Saturday, May 16, 2015

First batch of post budget polling

It is the weekend after the Federal Budget and the blizzard of post Budget polling has started. There is a venerable tradition in Australian politics of wall-to-wall polling in the week that follows the Budget.

Mark Graph's first law of polling analysis is that most Budgets are meaningless events in the lives of most punters. Budgets have minimal (if any) impact on week-to-week movements in the national voting intention (particularly at the time of the Budget). Where they do have impact, measures that hurt are more likely to have an impact than measures that help. Furthermore, if a Budget measure does have an impact on voting intention, that impact is typically manifest closer to the time of implementation (when it actually hurts) than at the time of announcement.

Mark's second law: breathless reporting, where every micro-movement in the polls is over analysed, follows the Budget polling. In the melee, noise and signal become confused: one media outlet will proclaim the resurrection of the government and another will declare its Armageddon - all in the same week. The reporting of opinion polls in the week following the Budget is often little more than an exercise in intellectual masturbation for the titillation of those living inside the beltway.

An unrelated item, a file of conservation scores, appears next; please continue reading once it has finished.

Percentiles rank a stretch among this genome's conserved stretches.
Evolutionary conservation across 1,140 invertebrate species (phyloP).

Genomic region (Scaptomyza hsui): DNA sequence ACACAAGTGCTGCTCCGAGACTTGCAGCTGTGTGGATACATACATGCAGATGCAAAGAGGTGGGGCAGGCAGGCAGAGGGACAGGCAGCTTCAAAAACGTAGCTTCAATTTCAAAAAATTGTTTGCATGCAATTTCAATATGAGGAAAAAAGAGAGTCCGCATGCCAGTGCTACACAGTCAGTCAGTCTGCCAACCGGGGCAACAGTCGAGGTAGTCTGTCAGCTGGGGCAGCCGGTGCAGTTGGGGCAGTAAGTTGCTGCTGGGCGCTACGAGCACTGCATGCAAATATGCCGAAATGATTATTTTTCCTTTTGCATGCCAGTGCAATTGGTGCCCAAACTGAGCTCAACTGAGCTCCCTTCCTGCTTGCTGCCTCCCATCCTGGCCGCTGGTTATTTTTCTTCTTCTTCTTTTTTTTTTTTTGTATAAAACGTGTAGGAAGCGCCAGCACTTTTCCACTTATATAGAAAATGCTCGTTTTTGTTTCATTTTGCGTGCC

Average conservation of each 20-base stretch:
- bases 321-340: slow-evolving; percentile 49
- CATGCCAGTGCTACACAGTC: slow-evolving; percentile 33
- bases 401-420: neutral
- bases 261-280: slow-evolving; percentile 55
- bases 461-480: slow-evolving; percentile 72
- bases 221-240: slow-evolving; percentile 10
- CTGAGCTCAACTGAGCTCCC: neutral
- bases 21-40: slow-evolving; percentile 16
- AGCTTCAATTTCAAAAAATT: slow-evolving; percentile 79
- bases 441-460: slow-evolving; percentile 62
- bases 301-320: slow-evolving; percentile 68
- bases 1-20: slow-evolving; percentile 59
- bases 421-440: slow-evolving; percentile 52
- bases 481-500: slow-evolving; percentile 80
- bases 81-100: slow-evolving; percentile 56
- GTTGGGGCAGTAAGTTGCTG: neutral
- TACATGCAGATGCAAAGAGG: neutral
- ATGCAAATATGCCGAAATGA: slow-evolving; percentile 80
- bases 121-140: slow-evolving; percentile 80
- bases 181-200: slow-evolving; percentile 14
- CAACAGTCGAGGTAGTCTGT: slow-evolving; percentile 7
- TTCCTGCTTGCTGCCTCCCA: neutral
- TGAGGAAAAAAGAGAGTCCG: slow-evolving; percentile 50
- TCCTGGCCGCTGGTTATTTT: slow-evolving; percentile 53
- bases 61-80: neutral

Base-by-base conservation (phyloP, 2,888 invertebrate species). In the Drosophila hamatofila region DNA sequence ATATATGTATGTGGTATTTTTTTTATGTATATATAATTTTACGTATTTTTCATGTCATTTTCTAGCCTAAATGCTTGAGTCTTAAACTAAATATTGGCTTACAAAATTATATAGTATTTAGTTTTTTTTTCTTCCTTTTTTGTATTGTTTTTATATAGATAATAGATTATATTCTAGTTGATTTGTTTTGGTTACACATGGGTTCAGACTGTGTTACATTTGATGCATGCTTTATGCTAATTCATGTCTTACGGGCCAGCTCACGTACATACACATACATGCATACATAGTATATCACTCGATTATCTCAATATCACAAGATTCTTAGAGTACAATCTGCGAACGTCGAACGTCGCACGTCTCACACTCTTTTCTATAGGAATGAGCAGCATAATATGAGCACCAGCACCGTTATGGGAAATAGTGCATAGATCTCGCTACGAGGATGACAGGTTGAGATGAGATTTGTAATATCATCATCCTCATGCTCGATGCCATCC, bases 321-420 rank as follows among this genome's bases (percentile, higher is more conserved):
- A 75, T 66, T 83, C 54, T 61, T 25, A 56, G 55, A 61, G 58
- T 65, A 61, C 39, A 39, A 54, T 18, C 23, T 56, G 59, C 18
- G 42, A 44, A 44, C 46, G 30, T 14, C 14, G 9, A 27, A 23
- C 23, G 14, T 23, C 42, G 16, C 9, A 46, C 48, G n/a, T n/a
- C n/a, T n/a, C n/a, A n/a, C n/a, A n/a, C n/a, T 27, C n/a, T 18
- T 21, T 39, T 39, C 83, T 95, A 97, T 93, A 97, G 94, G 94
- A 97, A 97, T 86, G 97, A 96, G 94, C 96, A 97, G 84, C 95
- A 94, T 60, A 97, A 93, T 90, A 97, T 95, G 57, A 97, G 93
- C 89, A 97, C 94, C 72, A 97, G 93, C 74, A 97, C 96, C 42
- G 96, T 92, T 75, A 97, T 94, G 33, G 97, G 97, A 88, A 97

Now that I have got that off my chest, let's look at the polls:
  • ReachTEL has the national two-party preferred voting intention at 47-53 in Labor's favour. This is a movement of one percentage point in the government's favour since 23 April.
  • Galaxy has the national two-party preferred voting intention at 48-52 in Labor's favour. This is a five percentage movement in the government's favour since February 2015.

Before moving to the charts, I need to acknowledge a few things. I have added some early 2014 data that I had missed, including the ACNielsen polling data before it ceased political polling. Because I use a sum-to-zero constraint in my model, these charts are not directly comparable with the earlier charts as a result.

In short, the government's fortunes continue to improve, but at a very slow pace. The government is still some distance from looking competitive were an election called at this time. All-in-all, there is not much to see in the post-Budget opinion polling.


I shifted the graph production process from ggplot in R to matplotlib in python. Of necessity, this saw some analytical tasks move from R to python. In the process, it became clear that the LOWESS (localised regression) package in python statsmodels was not as robust as the conceptually similar LOESS package under R. For comparison, the first two of the remaining charts were produced in R. The subsequent charts were produced in python. I still run the Bayesian model in R/JAGS. However, I now export the model output data to python for chart production.


On the annotated charts, the last result was rounded to zero decimal places. This has been corrected to round to one decimal place.

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